SINGAPORE has become the fourth-most expensive location in Asia for business travel, with a typical business trip there costing an average of US$468 a day.
This was one of the findings of the latest Daily Rates research published by ECA International, a provider of information and software for the management of employees around the world.
“The cost of a business trip to Singapore has stayed relatively static due to the steady level of international business travel to the country,” said Lee Quane, regional director for Asia at ECA International.
“However, the price of a hotel room has dropped slightly, down to US$249 per night from $256 in 2018. Despite this small decrease in the average price, the demand remained at about the same level. Singapore continues to be popular for international business, as illustrated by the fact that Singapore remains in the top five most expensive Asian locations.”
ECA’s Daily Rates reports provide average costs for hotel accommodation, which makes up the bulk of any daily allowance, as well as meals, drinks, laundry, taxi transport and daily essentials. This information is used by companies to determine daily expense allowances for staff who undertake business travel.
Elsewhere in the region, Bangkok has seen an increase in the cost of business travel, with the typical business trip costing US$290 a day.
“We have seen a continued increase in the cost of goods and services and hotel accommodation in Bangkok, and this has had a clear effect on the cost of business travel to the city,” said Quane. “As an increasing number of companies and MNCs look to grow their influence in Thailand and the surrounding areas, we have seen the price of hotel stays and business trip essentials rise accordingly.”
For the second successive year, Hong Kong has been named as the most expensive location in Asia for business travel. The average business trip to Hong Kong would cost an overall total of US$515 per day, including hotel costs of US$286.
“Hong Kong has always been one of the most expensive Asian locations to visit on business, due to the combination of a high cost of goods and services and expensive hotel prices,” Quane said. “However, in recent years, we have seen Hong Kong pull away slightly from other expensive locations such as Tokyo, Seoul and Singapore. This year has been no different, with Hong Kong now costing 4 per cent more than Tokyo and 8 per cent more than Seoul – two locations that are in second and third places respectively.”
Tokyo remains second in the Asia rankings, with the typical business trip now costing US$494 a day. Seoul is in third place based on the overall price of a business trip. However, the South Korean capital moves above Tokyo into second place if hotel costs are excluded.
“We expect to see the costs of business travel to Tokyo increase over the next 12 months due the city hosting major events such as the Rugby World Cup as well as the Olympic and Paralympic games between now and the end of 2020,” Quane said.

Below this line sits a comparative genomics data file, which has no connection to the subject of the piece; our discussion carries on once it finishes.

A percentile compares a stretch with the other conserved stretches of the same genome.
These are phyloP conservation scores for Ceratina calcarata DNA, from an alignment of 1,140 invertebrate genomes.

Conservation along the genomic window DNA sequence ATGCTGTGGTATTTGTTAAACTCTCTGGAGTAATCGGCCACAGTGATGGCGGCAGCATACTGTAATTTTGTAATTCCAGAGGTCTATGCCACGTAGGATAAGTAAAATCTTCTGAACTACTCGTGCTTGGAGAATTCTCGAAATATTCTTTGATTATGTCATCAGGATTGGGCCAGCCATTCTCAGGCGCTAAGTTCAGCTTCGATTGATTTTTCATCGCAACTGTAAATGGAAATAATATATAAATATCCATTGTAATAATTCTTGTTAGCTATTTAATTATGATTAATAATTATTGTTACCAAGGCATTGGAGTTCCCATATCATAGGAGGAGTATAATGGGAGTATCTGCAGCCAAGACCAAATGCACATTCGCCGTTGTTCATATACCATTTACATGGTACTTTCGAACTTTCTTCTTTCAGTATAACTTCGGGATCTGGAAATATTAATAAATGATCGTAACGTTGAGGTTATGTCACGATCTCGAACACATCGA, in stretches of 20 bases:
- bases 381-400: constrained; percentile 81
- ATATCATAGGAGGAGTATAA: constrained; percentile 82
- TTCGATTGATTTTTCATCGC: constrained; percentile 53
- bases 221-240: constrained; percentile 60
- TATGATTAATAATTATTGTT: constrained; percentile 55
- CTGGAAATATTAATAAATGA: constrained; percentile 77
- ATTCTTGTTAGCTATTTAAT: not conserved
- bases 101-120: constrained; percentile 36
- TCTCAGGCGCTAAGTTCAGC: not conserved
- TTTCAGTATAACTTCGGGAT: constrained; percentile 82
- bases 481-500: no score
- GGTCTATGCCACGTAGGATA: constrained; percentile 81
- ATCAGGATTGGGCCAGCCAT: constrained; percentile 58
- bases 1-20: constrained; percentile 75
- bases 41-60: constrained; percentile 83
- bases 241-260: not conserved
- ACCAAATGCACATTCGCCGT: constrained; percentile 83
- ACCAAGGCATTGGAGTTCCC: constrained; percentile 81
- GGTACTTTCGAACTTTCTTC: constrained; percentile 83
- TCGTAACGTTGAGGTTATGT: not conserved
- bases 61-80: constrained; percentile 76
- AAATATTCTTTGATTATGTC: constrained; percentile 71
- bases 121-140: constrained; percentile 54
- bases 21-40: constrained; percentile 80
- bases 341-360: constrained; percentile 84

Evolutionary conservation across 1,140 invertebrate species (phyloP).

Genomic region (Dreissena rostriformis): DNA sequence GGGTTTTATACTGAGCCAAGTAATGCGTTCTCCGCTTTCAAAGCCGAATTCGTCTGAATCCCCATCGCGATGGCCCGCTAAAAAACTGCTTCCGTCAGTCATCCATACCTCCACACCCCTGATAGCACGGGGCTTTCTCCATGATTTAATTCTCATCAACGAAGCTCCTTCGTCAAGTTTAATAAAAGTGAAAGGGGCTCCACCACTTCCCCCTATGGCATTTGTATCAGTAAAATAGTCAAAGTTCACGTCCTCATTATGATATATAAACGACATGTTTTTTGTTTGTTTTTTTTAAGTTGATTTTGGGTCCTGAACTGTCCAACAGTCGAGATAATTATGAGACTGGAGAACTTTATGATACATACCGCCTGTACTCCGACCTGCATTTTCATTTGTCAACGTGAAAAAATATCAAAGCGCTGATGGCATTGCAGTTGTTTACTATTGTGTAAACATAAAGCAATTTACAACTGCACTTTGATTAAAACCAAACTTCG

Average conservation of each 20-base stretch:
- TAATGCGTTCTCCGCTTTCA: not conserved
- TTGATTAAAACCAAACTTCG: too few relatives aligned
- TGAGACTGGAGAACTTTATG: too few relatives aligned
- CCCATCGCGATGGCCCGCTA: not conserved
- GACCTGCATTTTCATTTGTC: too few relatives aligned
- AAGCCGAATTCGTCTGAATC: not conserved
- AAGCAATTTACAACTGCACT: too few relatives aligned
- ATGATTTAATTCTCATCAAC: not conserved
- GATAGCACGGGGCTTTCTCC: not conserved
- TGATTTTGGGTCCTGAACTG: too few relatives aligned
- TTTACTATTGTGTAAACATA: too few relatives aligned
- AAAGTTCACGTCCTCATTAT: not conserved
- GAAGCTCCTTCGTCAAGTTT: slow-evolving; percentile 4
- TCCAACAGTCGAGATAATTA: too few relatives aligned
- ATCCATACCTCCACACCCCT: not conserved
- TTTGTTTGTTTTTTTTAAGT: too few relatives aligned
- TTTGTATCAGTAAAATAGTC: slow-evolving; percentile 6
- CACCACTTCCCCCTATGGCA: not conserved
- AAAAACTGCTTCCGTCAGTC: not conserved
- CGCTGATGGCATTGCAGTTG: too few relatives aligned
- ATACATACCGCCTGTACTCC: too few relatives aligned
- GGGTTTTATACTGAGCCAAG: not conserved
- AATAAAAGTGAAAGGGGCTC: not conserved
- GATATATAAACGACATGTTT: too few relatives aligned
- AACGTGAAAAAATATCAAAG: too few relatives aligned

“This, together with the city’s emergence as a major tourist destination in recent years and a shortage of suitable accommodation, contribute to high hotel costs. Also, recent regulatory changes which reduce the availability of other short-term accommodation options such as Airbnb are likely to drive a further increase in accommodation costs in the coming year.
“The fact that Seoul moves to second place in the rankings when hotel costs are excluded shows that the price of food, drinks, and other incidentals that make up the overall cost of a trip is actually higher in Seoul than Tokyo. This is a trend we see in many locations, where the hotel cost can inflate the overall figure. This demonstrates the importance of looking at all aspects of a business trip, and not necessarily just the combined cost,” said Quane.
In China, the most expensive business trip destination is Shanghai, at US$378 per day.
“Although a business trip to Shanghai would be relatively expensive compared to other Chinese cities, Shanghai is outside of the top 10 most expensive locations in Asia for business travel, and outside of the top 100 globally.”
However, when hotel costs are excluded from the total price, Chinese cities are all much higher placed in the rankings as hotel costs in China are comparatively cheaper than many other locations across the world.
“When excluding the cost of hotels from the price of an overall business trip, the data shows a different story. Every Chinese city in our rankings would be much higher placed, notably with Shanghai jumping from 117th in the world to 89th, and Beijing entering the global top 100 as well,” Quane said.
The cheapest location in ECA’s rankings was Johor Bahru in Malaysia, where a business trip would cost just US$184 per day, with hotel costs accounting for just US$83 of this amount.
New York is the most expensive location in the world for business travel, with the average per day cost of a business trip standing at US$799.
“New York tops the rankings for another year as the price of business travel continues to grow,” Quane said.